Airline's unusual problem: It doesn't know where its passengers are

pakistan international airlines strike

Travelers are all too familiar with the problem of airlines misplacing their luggage. But it's less common for carriers to lose track of large numbers of actual passengers.

That's the headache facing Pakistan International Airlines (PIA), the country's flag carrier, as it wrestles with a crippling strike by workers who are furious over privatization plans.

"We have no data available on how many and where passengers with confirmed PIA tickets are waiting, because the entire system is shut, servers are down and no booking is being done," a senior official at the company said Friday.

Pakistan's biggest airline said Friday that it has information on around 2,500 passengers stuck in Europe and North America, but many more are believed to be unaccounted for. On a normal day, the airline carries at least 10,000 passengers on local and international flights.

After canceling all flights since Monday, PIA has been scrambling to work with other carriers in Pakistan and around the world to track down and help out its stranded passengers.

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The company said it has arranged with Saudi Airlines for four Boeing 747 jets to fly back around 2,000 stranded pilgrims from the city of Jeddah. It's also negotiating with Etihad Airways and Turkish Airlines to help passengers trying to get to and from Europe and North America.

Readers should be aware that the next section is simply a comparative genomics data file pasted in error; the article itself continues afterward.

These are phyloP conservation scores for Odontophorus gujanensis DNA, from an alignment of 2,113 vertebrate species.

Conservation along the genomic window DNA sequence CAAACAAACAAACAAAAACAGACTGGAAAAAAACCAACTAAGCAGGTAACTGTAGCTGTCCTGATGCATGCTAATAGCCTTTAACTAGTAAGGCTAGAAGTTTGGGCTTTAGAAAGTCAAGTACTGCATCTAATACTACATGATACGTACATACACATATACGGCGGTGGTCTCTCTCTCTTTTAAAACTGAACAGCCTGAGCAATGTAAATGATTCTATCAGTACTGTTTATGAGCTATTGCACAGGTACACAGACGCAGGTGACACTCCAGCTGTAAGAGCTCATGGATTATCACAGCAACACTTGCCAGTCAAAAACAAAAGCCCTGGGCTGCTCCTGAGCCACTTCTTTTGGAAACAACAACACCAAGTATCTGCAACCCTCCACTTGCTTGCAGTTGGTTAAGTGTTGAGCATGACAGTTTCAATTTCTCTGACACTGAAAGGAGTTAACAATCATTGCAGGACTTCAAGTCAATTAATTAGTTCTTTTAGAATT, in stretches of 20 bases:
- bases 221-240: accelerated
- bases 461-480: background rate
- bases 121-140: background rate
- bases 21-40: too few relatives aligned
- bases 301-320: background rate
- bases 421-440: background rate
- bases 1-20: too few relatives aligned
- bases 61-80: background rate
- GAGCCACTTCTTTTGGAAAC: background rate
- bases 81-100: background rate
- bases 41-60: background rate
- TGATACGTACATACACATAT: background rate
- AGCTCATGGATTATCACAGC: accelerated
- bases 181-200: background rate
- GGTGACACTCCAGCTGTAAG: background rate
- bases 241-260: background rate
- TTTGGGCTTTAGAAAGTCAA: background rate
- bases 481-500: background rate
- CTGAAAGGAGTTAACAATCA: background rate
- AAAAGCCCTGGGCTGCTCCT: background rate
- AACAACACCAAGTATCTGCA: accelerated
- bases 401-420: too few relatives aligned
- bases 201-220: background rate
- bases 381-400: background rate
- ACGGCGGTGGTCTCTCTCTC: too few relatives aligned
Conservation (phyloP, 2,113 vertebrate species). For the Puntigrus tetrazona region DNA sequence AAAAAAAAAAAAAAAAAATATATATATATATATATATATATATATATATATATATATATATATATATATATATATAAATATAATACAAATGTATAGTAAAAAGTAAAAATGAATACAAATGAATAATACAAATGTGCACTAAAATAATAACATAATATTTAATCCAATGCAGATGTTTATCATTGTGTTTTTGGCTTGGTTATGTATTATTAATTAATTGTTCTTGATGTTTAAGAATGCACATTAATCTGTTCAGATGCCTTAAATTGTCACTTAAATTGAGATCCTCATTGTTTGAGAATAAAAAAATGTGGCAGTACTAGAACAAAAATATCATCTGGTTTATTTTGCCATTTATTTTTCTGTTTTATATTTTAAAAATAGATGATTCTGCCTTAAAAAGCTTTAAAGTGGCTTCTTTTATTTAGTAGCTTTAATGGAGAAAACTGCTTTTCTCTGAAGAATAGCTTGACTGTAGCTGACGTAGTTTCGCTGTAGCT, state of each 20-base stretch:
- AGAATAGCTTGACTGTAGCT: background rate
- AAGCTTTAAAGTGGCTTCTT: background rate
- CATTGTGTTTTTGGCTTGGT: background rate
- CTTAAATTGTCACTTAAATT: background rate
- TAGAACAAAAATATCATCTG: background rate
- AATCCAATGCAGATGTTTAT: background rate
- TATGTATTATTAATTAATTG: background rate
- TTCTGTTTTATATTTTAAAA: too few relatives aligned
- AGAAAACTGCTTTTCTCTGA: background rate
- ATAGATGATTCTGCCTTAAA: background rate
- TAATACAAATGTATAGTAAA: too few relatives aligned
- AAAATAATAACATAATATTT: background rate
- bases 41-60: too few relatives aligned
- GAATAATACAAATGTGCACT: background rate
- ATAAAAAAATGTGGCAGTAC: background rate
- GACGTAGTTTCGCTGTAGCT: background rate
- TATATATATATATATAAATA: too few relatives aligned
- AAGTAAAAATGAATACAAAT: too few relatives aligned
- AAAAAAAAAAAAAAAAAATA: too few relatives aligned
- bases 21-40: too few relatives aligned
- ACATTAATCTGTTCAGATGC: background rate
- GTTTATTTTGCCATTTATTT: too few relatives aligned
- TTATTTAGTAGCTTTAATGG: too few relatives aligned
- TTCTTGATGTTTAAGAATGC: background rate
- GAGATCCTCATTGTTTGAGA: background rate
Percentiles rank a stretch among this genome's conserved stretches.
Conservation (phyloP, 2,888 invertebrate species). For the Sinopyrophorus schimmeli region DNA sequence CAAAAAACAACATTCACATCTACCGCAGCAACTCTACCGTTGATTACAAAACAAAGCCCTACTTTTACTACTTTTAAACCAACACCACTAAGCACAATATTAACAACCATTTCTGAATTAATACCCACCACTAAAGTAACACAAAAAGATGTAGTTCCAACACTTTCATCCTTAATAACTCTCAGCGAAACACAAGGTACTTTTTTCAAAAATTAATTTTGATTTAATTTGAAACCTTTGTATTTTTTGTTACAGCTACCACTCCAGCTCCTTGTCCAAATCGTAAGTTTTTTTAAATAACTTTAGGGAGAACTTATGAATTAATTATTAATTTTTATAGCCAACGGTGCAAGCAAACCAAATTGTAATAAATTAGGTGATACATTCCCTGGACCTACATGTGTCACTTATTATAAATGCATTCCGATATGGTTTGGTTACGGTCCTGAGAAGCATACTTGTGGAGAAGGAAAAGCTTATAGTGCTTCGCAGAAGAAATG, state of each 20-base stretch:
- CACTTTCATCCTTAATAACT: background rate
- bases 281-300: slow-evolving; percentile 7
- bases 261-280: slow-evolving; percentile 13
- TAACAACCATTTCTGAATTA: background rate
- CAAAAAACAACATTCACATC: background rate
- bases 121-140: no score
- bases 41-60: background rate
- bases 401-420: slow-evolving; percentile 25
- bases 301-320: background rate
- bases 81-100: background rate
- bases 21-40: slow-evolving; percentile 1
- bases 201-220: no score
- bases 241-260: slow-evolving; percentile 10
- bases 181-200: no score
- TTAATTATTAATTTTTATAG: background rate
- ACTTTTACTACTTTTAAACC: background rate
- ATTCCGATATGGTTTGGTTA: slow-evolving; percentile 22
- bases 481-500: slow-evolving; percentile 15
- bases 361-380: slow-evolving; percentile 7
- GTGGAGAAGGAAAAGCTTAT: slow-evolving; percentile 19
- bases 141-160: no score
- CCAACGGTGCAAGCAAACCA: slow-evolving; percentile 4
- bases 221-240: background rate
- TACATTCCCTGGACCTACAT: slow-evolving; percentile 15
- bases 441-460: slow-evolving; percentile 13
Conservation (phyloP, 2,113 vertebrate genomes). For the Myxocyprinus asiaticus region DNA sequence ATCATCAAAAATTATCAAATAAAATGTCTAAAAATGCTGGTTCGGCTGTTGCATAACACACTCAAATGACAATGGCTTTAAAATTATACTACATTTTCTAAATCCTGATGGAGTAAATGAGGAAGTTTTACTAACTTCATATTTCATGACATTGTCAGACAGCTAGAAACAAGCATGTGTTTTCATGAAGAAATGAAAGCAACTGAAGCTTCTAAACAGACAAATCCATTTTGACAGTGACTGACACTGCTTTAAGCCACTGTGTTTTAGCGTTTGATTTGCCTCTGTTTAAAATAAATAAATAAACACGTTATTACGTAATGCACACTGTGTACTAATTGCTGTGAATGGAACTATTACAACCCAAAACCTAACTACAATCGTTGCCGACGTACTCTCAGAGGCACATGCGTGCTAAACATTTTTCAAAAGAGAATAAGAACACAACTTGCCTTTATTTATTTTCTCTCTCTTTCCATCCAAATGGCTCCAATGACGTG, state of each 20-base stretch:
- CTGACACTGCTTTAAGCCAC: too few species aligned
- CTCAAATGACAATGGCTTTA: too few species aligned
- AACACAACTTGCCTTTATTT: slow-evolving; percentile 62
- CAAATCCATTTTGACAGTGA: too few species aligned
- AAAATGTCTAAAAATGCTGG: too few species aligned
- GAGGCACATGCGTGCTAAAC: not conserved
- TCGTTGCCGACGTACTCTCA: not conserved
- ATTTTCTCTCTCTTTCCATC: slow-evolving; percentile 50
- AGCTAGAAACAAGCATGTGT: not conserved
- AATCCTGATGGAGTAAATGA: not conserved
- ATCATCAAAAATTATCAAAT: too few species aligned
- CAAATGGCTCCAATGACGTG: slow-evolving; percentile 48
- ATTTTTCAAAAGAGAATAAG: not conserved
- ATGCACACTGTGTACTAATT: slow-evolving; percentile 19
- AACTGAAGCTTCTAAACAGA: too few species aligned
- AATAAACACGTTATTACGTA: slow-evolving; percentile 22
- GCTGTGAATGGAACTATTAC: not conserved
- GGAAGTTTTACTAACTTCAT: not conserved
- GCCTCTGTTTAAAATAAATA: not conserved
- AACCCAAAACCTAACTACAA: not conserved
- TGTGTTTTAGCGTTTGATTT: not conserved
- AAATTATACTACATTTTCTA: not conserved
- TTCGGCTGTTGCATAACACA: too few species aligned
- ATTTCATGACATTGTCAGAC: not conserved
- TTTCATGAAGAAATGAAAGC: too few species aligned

Bookings have dropped as news of the paralyzing crisis has spread, PIA said.

Labor unions have been demanding that the government roll back efforts to partially privatize the loss-making carrier, which has been relying on public subsidies to keep operating.

Security forces used water cannons and tear gas on protesting PIA workers in the city of Karachi on Monday after the government tried to invoke a decades-old law to stop them from going on strike. Two airline employees were killed in the violence, deepening the anger.

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